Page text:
The writing was sharp and the characters memorable, but one of the reasons Derry Girls resonated so widely was its success at evoking a decade that has aged well in modern memories. Lisa McGee’s show, which finished its three-season run this week, was a 1990s period-piece that paid homage to a time when the music was better, the politics were more hopeful and the clothes were, well, different.
It was the era of the Robinson presidency, the halcyon days of Irish football under Jack Charlton, the ceasefires and, as powerfully recalled in the Derry Girls finale, the Belfast Agreement. The teenagers in the show had no mobile phones, no social media accounts; they were living through the final years of a pre-revolutionary age, even if they didn't know it. In the Republic there was an economic boom – not the credit-fuelled bubble of a decade later but a real one, fuelled by EU funds and foreign investment. A new confidence was taking hold – one that was shared elsewhere in the West. In this period between the fall of the Soviet Union and the 9/11 attacks – what the American conservative George Will called "a holiday from history" – Clintonian triangulation was in fashion and western capitals assumed that capitalist democracy was triumphant. Russia was in long-term decline, it was assumed, and the Chinese Communist Party would have no choice but to submit to the logic of liberal democracy.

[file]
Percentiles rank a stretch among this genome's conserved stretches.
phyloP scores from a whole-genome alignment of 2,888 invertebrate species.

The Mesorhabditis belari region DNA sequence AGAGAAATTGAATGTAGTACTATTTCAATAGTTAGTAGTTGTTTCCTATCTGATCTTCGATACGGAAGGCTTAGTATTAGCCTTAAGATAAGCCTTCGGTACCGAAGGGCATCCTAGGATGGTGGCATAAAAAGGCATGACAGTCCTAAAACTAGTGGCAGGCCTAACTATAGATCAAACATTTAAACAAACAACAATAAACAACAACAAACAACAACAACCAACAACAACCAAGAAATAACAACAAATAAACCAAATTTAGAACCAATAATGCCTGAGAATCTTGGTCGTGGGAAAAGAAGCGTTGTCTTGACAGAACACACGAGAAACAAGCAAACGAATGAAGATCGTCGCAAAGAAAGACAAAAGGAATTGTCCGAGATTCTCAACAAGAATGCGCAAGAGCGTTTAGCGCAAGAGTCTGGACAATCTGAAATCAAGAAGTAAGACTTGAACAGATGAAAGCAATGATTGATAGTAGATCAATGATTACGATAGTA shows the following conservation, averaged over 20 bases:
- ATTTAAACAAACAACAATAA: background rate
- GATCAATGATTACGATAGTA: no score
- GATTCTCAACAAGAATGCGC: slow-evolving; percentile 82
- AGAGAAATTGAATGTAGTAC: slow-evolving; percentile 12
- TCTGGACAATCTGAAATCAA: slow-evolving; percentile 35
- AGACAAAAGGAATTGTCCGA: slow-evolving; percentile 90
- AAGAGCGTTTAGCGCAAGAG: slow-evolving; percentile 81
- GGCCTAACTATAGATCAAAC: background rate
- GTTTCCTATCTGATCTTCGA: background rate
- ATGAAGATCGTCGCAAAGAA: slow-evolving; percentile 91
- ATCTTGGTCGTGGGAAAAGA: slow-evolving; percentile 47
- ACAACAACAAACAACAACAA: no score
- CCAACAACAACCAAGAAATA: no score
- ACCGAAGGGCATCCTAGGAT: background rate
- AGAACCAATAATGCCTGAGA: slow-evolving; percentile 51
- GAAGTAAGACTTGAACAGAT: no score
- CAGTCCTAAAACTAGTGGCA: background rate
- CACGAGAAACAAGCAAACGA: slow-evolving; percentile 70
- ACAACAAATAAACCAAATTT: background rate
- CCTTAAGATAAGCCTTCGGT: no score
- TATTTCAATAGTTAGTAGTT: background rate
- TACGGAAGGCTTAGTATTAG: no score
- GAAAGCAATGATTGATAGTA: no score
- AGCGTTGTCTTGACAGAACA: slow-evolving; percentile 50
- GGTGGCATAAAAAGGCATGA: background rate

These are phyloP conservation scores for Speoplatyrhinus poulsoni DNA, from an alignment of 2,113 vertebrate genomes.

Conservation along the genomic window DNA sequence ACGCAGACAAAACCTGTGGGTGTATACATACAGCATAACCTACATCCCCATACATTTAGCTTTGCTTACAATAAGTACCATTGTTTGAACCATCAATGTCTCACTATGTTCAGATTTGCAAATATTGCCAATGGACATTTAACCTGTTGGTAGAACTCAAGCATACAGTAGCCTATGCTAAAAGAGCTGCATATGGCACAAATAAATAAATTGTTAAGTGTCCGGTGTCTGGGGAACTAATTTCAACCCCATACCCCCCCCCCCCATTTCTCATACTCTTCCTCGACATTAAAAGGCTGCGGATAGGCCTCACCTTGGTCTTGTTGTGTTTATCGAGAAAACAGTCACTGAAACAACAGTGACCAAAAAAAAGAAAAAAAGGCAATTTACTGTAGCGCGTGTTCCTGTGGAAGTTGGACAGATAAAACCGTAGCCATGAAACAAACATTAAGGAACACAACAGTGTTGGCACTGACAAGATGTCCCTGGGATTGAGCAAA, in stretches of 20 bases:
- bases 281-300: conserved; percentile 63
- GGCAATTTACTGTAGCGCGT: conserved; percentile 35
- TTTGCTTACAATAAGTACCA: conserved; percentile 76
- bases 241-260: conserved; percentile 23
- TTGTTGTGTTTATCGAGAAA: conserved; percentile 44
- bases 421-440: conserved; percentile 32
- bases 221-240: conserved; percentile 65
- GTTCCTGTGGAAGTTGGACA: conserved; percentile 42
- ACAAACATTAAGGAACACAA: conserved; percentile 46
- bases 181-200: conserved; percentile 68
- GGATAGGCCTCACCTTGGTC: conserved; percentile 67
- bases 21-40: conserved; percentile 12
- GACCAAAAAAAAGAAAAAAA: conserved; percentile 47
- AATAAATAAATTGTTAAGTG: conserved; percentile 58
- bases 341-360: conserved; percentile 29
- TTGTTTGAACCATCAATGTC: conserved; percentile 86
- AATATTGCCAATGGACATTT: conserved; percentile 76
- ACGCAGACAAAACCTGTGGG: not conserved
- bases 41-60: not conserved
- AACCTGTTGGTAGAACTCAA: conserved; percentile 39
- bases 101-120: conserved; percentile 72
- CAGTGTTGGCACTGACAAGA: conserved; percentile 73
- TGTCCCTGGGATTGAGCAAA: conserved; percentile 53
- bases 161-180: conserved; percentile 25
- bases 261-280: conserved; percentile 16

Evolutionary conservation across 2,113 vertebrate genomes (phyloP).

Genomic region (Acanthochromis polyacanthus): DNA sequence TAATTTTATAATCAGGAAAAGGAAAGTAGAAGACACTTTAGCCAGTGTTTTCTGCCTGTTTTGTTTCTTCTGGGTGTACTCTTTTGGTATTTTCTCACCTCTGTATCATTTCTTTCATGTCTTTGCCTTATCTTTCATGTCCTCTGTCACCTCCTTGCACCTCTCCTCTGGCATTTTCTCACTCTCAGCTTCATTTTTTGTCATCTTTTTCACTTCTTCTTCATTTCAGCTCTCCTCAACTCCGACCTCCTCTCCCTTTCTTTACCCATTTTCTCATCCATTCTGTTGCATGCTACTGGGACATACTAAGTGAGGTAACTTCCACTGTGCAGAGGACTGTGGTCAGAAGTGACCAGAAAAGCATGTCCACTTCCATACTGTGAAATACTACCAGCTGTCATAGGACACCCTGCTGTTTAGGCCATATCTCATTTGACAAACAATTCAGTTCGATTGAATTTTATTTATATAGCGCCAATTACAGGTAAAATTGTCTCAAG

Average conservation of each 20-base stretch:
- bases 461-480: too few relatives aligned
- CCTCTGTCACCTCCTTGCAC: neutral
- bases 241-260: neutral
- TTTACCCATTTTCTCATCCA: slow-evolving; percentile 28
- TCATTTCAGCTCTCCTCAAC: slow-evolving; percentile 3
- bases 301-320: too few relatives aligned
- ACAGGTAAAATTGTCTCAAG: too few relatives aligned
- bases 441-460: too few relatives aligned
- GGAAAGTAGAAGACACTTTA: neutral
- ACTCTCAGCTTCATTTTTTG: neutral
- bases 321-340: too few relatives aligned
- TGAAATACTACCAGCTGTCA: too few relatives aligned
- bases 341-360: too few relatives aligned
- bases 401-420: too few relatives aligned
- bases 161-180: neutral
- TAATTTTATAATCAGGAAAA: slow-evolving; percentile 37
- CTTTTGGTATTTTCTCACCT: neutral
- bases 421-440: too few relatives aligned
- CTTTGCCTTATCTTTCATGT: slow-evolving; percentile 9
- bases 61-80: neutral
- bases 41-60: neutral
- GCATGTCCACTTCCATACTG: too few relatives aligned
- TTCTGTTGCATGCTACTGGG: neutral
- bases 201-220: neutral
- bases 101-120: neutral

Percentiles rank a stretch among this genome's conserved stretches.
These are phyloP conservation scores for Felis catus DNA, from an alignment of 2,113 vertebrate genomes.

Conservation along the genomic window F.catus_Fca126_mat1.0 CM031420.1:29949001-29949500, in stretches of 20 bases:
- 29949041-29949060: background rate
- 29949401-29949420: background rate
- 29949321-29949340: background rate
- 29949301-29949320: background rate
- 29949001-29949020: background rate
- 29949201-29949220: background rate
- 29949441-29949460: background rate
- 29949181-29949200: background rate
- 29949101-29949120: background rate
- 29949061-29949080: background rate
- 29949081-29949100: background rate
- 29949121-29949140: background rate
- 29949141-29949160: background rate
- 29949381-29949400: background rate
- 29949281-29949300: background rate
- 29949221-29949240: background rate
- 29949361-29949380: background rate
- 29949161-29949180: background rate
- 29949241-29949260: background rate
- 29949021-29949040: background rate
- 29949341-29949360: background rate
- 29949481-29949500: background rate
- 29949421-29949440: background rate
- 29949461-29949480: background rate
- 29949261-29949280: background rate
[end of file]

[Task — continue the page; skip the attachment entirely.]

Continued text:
But while the cultural legacy of the 1990s is secure, its wider inheritance is more ambiguous. In those more carefree days, we now know, the seeds of future crises were being sown. Warnings about climate catastrophe, and about the rise of global terrorism, were going unheeded. British Euroscepticism was gaining a foothold. Poor economic planning was preparing the ground for an artificial credit boom that would lead to a historic collapse. Post-Soviet "shock therapy" and early misreading of Vladimir Putin would have terrible consequences 20 years later. And in Northern Ireland, the Belfast Agreement would indeed mark a turning of the page on the Troubles but would not in itself reconcile a divided society with itself.